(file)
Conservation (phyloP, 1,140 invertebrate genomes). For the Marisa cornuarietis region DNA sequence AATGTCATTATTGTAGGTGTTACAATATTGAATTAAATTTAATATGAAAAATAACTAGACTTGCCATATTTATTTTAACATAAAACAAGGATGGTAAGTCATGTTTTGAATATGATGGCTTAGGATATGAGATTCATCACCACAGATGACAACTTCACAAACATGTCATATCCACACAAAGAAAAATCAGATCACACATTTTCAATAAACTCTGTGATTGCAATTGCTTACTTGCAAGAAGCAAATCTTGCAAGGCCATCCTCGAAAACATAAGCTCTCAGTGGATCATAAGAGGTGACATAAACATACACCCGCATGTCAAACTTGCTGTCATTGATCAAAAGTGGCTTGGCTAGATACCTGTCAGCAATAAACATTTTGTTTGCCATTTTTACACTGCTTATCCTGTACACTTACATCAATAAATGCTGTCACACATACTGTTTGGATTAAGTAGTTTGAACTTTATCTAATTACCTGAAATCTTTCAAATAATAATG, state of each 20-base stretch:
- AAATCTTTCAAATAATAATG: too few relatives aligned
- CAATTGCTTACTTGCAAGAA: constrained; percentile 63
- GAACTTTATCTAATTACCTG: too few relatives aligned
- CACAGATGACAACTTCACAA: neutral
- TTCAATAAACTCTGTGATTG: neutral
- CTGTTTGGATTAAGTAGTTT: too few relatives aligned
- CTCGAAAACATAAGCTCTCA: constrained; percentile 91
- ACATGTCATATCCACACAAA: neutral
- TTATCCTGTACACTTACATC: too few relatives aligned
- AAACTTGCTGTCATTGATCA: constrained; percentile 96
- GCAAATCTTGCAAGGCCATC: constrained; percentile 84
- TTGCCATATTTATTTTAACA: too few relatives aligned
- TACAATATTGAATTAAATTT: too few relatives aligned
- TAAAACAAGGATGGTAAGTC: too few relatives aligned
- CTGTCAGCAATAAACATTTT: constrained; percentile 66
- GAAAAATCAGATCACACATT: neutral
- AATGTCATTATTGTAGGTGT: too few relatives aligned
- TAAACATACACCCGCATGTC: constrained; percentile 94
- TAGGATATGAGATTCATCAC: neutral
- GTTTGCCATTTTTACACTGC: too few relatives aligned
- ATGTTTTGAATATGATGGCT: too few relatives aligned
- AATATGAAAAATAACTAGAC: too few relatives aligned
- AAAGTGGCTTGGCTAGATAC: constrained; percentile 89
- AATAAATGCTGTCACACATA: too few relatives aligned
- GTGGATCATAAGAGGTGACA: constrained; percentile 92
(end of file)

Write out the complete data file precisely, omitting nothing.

Conservation (phyloP, 1,140 invertebrate genomes). For the Marisa cornuarietis region DNA sequence AATGTCATTATTGTAGGTGTTACAATATTGAATTAAATTTAATATGAAAAATAACTAGACTTGCCATATTTATTTTAACATAAAACAAGGATGGTAAGTCATGTTTTGAATATGATGGCTTAGGATATGAGATTCATCACCACAGATGACAACTTCACAAACATGTCATATCCACACAAAGAAAAATCAGATCACACATTTTCAATAAACTCTGTGATTGCAATTGCTTACTTGCAAGAAGCAAATCTTGCAAGGCCATCCTCGAAAACATAAGCTCTCAGTGGATCATAAGAGGTGACATAAACATACACCCGCATGTCAAACTTGCTGTCATTGATCAAAAGTGGCTTGGCTAGATACCTGTCAGCAATAAACATTTTGTTTGCCATTTTTACACTGCTTATCCTGTACACTTACATCAATAAATGCTGTCACACATACTGTTTGGATTAAGTAGTTTGAACTTTATCTAATTACCTGAAATCTTTCAAATAATAATG, state of each 20-base stretch:
- AAATCTTTCAAATAATAATG: too few relatives aligned
- CAATTGCTTACTTGCAAGAA: constrained; percentile 63
- GAACTTTATCTAATTACCTG: too few relatives aligned
- CACAGATGACAACTTCACAA: neutral
- TTCAATAAACTCTGTGATTG: neutral
- CTGTTTGGATTAAGTAGTTT: too few relatives aligned
- CTCGAAAACATAAGCTCTCA: constrained; percentile 91
- ACATGTCATATCCACACAAA: neutral
- TTATCCTGTACACTTACATC: too few relatives aligned
- AAACTTGCTGTCATTGATCA: constrained; percentile 96
- GCAAATCTTGCAAGGCCATC: constrained; percentile 84
- TTGCCATATTTATTTTAACA: too few relatives aligned
- TACAATATTGAATTAAATTT: too few relatives aligned
- TAAAACAAGGATGGTAAGTC: too few relatives aligned
- CTGTCAGCAATAAACATTTT: constrained; percentile 66
- GAAAAATCAGATCACACATT: neutral
- AATGTCATTATTGTAGGTGT: too few relatives aligned
- TAAACATACACCCGCATGTC: constrained; percentile 94
- TAGGATATGAGATTCATCAC: neutral
- GTTTGCCATTTTTACACTGC: too few relatives aligned
- ATGTTTTGAATATGATGGCT: too few relatives aligned
- AATATGAAAAATAACTAGAC: too few relatives aligned
- AAAGTGGCTTGGCTAGATAC: constrained; percentile 89
- AATAAATGCTGTCACACATA: too few relatives aligned
- GTGGATCATAAGAGGTGACA: constrained; percentile 92